New guidance on community-scale energy projects

Published on Tuesday, 10 July 2012 10:45
Posted by Scott Buckler

A new report from the UK Green Building Council has set out to clarify the legal process for creating community-scale heating and energy schemes – such as district heating and heat networks

The aim is to encourage more local authorities to integrate these schemes into new and existing developments.

The report is the culmination of a UK Green Building Council Task Group which brought together a cross-section of industry experts, including developers, energy providers, local authorities and other stakeholders, to identify ways to help anyone trying to implement community-scale energy infrastructure projects. It simplifies the complex legal landscape that often forms a barrier to such schemes progressing.

Over the past few years, policy-makers, local councils and utility providers have placed increasing emphasis on the need to integrate community-based solutions into developments. However, it has typically been difficult to get these kinds of projects up and running. The report provides an insight into the key legal issues that need to be considered – from initial set-up right through to the consumer's experience of locally-delivered energy or heating.

A number of case studies featured in the report demonstrate the benefits of localised infrastructure schemes. For example, a community-based Combined Heat and Power project running in King's Cross anticipates carbon savings of over 45%, while the Southampton District Energy Scheme is currently saving 10,000 tonnes of carbon dioxide emissions a year. These case studies are designed to inspire other councils to set up more such schemes.

The report is being launched today (05 July) at Skanska's Hollywood House office in Woking - the first commercial building to tap into Woking's energy centre via a Combined Heat and Power plant.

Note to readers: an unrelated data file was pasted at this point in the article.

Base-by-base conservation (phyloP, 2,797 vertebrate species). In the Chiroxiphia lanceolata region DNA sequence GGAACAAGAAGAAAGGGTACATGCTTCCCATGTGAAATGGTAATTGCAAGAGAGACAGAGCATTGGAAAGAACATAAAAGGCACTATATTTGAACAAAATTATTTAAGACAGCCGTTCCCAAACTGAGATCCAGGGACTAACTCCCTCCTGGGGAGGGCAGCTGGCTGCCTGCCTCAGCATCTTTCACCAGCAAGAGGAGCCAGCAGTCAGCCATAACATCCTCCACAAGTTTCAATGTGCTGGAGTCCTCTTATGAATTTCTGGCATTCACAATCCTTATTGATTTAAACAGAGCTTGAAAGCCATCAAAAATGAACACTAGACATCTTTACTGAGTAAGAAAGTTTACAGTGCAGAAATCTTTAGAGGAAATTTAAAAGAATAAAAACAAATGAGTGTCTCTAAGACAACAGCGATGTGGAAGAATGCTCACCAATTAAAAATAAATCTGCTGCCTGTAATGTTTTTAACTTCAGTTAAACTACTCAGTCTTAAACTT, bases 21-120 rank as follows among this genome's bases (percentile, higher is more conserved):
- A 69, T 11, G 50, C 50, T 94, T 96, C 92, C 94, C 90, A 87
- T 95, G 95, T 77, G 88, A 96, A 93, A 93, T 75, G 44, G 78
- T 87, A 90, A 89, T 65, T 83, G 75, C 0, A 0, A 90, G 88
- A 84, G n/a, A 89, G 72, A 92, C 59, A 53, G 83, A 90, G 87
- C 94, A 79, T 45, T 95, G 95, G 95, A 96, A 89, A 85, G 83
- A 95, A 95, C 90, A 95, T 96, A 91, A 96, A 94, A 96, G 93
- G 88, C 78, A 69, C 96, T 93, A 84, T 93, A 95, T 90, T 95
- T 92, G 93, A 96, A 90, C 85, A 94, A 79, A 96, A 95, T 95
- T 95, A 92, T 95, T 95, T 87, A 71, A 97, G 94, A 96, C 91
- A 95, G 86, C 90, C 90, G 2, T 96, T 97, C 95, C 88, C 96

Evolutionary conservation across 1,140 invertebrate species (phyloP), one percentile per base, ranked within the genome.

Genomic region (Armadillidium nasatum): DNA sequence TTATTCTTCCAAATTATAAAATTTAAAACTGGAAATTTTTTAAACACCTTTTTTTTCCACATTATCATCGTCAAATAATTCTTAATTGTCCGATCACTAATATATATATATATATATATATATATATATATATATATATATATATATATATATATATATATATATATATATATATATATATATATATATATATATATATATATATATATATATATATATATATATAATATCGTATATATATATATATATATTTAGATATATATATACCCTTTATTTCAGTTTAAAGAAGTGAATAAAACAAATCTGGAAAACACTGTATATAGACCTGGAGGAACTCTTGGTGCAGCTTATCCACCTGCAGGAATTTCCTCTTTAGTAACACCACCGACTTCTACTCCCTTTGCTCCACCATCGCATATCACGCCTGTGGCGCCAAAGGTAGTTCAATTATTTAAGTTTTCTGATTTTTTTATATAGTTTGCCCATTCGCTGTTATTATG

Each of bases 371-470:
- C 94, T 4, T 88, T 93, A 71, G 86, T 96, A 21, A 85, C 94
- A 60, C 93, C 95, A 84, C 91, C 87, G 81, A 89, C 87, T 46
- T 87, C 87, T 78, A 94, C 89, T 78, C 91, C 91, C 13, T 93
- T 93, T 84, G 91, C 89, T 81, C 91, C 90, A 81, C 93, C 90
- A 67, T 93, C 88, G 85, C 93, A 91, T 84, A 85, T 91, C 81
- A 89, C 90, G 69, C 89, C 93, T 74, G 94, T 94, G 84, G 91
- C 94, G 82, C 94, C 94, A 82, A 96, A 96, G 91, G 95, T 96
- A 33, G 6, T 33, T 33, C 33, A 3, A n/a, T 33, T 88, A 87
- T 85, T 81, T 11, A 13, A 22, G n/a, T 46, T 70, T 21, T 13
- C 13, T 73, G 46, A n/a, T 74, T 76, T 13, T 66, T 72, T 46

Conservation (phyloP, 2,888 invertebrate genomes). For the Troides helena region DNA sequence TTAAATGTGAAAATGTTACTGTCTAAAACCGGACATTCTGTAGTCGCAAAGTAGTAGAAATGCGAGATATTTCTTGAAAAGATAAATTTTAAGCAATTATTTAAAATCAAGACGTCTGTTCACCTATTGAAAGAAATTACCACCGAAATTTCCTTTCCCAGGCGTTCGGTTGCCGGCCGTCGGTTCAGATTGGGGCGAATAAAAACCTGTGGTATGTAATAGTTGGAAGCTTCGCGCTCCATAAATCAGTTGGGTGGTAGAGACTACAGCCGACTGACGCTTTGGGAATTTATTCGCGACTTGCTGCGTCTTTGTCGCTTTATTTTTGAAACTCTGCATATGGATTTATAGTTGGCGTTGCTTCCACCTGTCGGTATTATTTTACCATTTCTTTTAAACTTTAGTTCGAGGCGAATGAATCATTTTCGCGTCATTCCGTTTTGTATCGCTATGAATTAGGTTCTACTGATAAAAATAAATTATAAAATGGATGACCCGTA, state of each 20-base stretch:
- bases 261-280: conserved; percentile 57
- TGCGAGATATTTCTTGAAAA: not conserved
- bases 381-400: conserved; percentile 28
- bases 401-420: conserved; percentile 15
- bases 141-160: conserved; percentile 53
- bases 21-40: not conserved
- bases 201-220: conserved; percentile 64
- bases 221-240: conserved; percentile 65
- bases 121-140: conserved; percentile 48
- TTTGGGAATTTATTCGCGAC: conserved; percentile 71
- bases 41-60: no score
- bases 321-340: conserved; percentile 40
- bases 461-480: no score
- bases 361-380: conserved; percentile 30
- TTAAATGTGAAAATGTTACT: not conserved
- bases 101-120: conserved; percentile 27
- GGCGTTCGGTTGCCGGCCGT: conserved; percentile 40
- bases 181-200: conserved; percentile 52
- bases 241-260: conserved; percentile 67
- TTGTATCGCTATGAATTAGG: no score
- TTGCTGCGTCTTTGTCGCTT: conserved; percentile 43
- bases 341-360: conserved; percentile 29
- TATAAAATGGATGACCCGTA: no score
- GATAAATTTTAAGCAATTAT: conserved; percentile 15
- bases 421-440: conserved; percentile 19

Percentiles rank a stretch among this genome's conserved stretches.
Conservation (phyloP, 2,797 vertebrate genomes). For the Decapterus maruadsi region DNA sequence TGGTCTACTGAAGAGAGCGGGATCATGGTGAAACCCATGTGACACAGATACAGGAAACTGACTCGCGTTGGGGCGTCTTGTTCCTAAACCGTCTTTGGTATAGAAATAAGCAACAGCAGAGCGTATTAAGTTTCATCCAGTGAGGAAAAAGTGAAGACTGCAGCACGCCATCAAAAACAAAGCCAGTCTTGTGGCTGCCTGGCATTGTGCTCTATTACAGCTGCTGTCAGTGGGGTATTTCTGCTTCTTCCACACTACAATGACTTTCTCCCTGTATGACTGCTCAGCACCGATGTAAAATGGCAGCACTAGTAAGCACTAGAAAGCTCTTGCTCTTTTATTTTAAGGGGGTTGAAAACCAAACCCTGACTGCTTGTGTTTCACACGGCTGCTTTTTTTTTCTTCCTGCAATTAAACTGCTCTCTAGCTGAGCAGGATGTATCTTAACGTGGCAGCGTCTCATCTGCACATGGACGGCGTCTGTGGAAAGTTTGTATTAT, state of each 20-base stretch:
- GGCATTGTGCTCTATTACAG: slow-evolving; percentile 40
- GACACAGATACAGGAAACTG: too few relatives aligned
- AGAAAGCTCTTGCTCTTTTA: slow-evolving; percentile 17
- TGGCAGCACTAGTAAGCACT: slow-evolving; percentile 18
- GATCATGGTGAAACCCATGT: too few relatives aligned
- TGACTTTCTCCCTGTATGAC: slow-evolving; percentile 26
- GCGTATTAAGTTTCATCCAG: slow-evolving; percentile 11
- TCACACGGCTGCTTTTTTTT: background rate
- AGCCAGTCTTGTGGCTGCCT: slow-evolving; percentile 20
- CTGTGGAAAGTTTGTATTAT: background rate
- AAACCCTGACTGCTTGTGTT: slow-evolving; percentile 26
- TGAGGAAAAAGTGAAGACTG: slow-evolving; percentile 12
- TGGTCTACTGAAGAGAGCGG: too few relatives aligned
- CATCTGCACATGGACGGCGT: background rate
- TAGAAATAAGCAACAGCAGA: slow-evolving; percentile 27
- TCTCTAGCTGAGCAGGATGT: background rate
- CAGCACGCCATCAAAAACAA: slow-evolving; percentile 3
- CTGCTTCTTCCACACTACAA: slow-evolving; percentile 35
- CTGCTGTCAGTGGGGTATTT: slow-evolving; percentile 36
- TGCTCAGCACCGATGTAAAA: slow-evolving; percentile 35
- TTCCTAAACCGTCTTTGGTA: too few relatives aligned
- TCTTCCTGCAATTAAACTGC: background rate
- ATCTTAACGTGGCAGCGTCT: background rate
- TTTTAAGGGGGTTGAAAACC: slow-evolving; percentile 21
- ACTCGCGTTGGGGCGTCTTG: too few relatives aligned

Paul King, CEO at the UK Green Building Council said:

"Community-scale energy solutions make lots of sense for householders, local communities and government – environmentally, socially and economically. We need to make it simple for partners to implement decentralised energy solutions and this piece of work provides important signposting and guidance in a confusing and complex landscape of legal issues."

Colin Hall, Partner at Winckworth Sherwood LLP and Chair of UK-GBC Legal Frameworks for Sustainable Energy Infrastructure Task Group said:

"Understanding the legal issues associated with community energy solutions has always been one of the stumbling blocks to the wide scale roll out of district heating networks for both new developments and the country's existing stock. This legal guidance aims to provide a foundation of legal knowledge in non-legal language to those partners looking to create or facilitate community schemes. It is hoped this will incentivise an increased roll out of community scale schemes which can only bring positive benefits to communities and beyond."

The Task Group has been run in conjunction with the Zero Carbon Hub and was sponsored by E.ON, Berkeley Group and the NHBC Foundation.

Marco Marijewycz, Advocacy and Stakeholder Manager at E.ON said:

"The UK Green Building Council's latest report is an invaluable resource for local authorities, planners, developers and consultants. A local approach to energy and heating is one of the best ways of improving the sustainability of our communities and we hope that this report will make it easier for these kinds of schemes to flourish."

Neil Jefferson Director at NHBC Foundation and Chief Executive of the Zero Carbon Hub said:

"The new guidance published today by UK-GBC will help local authorities to engage communities and deliver affordable, sustainable and secure energy by giving them the tools they need to navigate the legal complexities of implementing sustainable energy infrastructure. This report is a timely contribution to the decentralised energy debate and will help as we develop our understanding of the most cost-effective and carbon-effective way to build zero carbon homes"

Ray Morgan, CEO at Woking Borough Council said:

"In Woking we have seen the success of implementing decentralised energy schemes and would encourage other councils to do the same. This report will provide much needed guidance and support for local authorities, the construction industry and property owners in helping them to understand and navigate the legal requirements of such schemes."

Source: ©UKGBC

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